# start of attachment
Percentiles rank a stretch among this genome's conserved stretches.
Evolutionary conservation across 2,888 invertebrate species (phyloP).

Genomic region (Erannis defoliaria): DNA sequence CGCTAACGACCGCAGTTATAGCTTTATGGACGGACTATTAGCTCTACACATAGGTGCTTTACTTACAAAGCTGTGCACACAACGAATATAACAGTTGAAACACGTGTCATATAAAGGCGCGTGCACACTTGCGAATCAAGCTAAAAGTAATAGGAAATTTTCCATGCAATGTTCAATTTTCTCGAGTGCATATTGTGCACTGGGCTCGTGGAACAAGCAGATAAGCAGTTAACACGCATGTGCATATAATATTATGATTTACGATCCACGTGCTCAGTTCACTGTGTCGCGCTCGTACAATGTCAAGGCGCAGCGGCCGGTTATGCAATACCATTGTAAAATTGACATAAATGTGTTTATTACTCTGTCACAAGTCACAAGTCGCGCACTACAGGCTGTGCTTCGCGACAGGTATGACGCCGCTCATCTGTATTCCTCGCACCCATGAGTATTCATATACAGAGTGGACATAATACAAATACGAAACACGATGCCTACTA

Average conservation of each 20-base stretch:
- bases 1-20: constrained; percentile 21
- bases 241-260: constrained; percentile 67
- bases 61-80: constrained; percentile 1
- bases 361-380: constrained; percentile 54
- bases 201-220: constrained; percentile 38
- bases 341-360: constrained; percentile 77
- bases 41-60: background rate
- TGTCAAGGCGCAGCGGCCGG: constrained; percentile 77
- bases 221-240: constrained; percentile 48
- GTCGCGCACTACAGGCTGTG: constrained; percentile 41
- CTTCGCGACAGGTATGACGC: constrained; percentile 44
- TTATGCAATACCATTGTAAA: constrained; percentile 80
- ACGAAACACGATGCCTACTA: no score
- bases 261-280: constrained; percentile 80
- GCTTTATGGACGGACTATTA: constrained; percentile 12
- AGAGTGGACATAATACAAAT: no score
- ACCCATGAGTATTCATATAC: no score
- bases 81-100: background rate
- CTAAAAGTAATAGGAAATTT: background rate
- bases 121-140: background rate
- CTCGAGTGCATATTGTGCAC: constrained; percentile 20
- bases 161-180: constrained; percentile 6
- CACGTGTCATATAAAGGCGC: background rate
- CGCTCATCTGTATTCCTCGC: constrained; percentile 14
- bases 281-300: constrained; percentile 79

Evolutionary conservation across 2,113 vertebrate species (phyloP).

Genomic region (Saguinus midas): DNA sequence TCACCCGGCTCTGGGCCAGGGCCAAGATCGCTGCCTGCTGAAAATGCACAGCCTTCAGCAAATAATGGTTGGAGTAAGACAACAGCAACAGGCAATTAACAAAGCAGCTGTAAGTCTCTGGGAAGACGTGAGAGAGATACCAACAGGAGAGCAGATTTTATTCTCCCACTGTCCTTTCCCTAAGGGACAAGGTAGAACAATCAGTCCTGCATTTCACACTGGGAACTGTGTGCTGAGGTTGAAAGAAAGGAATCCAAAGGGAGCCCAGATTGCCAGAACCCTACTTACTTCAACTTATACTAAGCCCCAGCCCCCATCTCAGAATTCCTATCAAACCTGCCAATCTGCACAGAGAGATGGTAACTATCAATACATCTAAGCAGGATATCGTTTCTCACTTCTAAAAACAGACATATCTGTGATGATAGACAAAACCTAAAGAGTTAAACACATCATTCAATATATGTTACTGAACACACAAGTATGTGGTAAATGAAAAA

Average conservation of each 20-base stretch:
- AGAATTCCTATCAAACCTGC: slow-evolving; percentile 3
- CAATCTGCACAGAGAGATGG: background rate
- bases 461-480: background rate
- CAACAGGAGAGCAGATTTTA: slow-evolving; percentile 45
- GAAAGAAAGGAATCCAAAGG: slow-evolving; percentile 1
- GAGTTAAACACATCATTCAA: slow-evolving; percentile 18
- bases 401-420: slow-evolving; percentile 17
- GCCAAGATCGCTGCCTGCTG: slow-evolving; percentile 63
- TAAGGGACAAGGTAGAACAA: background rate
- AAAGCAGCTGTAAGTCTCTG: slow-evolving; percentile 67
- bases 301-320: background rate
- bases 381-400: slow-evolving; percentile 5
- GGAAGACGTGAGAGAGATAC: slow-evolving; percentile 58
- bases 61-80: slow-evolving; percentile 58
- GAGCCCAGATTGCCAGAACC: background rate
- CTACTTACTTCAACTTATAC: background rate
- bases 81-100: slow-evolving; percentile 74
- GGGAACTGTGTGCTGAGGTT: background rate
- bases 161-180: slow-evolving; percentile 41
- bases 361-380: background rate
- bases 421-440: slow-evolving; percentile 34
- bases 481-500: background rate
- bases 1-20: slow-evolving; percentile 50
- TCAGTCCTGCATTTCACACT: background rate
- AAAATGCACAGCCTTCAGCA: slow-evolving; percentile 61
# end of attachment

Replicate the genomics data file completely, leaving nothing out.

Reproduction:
Percentiles rank a stretch among this genome's conserved stretches.
Evolutionary conservation across 2,888 invertebrate species (phyloP).

Genomic region (Erannis defoliaria): DNA sequence CGCTAACGACCGCAGTTATAGCTTTATGGACGGACTATTAGCTCTACACATAGGTGCTTTACTTACAAAGCTGTGCACACAACGAATATAACAGTTGAAACACGTGTCATATAAAGGCGCGTGCACACTTGCGAATCAAGCTAAAAGTAATAGGAAATTTTCCATGCAATGTTCAATTTTCTCGAGTGCATATTGTGCACTGGGCTCGTGGAACAAGCAGATAAGCAGTTAACACGCATGTGCATATAATATTATGATTTACGATCCACGTGCTCAGTTCACTGTGTCGCGCTCGTACAATGTCAAGGCGCAGCGGCCGGTTATGCAATACCATTGTAAAATTGACATAAATGTGTTTATTACTCTGTCACAAGTCACAAGTCGCGCACTACAGGCTGTGCTTCGCGACAGGTATGACGCCGCTCATCTGTATTCCTCGCACCCATGAGTATTCATATACAGAGTGGACATAATACAAATACGAAACACGATGCCTACTA

Average conservation of each 20-base stretch:
- bases 1-20: constrained; percentile 21
- bases 241-260: constrained; percentile 67
- bases 61-80: constrained; percentile 1
- bases 361-380: constrained; percentile 54
- bases 201-220: constrained; percentile 38
- bases 341-360: constrained; percentile 77
- bases 41-60: background rate
- TGTCAAGGCGCAGCGGCCGG: constrained; percentile 77
- bases 221-240: constrained; percentile 48
- GTCGCGCACTACAGGCTGTG: constrained; percentile 41
- CTTCGCGACAGGTATGACGC: constrained; percentile 44
- TTATGCAATACCATTGTAAA: constrained; percentile 80
- ACGAAACACGATGCCTACTA: no score
- bases 261-280: constrained; percentile 80
- GCTTTATGGACGGACTATTA: constrained; percentile 12
- AGAGTGGACATAATACAAAT: no score
- ACCCATGAGTATTCATATAC: no score
- bases 81-100: background rate
- CTAAAAGTAATAGGAAATTT: background rate
- bases 121-140: background rate
- CTCGAGTGCATATTGTGCAC: constrained; percentile 20
- bases 161-180: constrained; percentile 6
- CACGTGTCATATAAAGGCGC: background rate
- CGCTCATCTGTATTCCTCGC: constrained; percentile 14
- bases 281-300: constrained; percentile 79

Evolutionary conservation across 2,113 vertebrate species (phyloP).

Genomic region (Saguinus midas): DNA sequence TCACCCGGCTCTGGGCCAGGGCCAAGATCGCTGCCTGCTGAAAATGCACAGCCTTCAGCAAATAATGGTTGGAGTAAGACAACAGCAACAGGCAATTAACAAAGCAGCTGTAAGTCTCTGGGAAGACGTGAGAGAGATACCAACAGGAGAGCAGATTTTATTCTCCCACTGTCCTTTCCCTAAGGGACAAGGTAGAACAATCAGTCCTGCATTTCACACTGGGAACTGTGTGCTGAGGTTGAAAGAAAGGAATCCAAAGGGAGCCCAGATTGCCAGAACCCTACTTACTTCAACTTATACTAAGCCCCAGCCCCCATCTCAGAATTCCTATCAAACCTGCCAATCTGCACAGAGAGATGGTAACTATCAATACATCTAAGCAGGATATCGTTTCTCACTTCTAAAAACAGACATATCTGTGATGATAGACAAAACCTAAAGAGTTAAACACATCATTCAATATATGTTACTGAACACACAAGTATGTGGTAAATGAAAAA

Average conservation of each 20-base stretch:
- AGAATTCCTATCAAACCTGC: slow-evolving; percentile 3
- CAATCTGCACAGAGAGATGG: background rate
- bases 461-480: background rate
- CAACAGGAGAGCAGATTTTA: slow-evolving; percentile 45
- GAAAGAAAGGAATCCAAAGG: slow-evolving; percentile 1
- GAGTTAAACACATCATTCAA: slow-evolving; percentile 18
- bases 401-420: slow-evolving; percentile 17
- GCCAAGATCGCTGCCTGCTG: slow-evolving; percentile 63
- TAAGGGACAAGGTAGAACAA: background rate
- AAAGCAGCTGTAAGTCTCTG: slow-evolving; percentile 67
- bases 301-320: background rate
- bases 381-400: slow-evolving; percentile 5
- GGAAGACGTGAGAGAGATAC: slow-evolving; percentile 58
- bases 61-80: slow-evolving; percentile 58
- GAGCCCAGATTGCCAGAACC: background rate
- CTACTTACTTCAACTTATAC: background rate
- bases 81-100: slow-evolving; percentile 74
- GGGAACTGTGTGCTGAGGTT: background rate
- bases 161-180: slow-evolving; percentile 41
- bases 361-380: background rate
- bases 421-440: slow-evolving; percentile 34
- bases 481-500: background rate
- bases 1-20: slow-evolving; percentile 50
- TCAGTCCTGCATTTCACACT: background rate
- AAAATGCACAGCCTTCAGCA: slow-evolving; percentile 61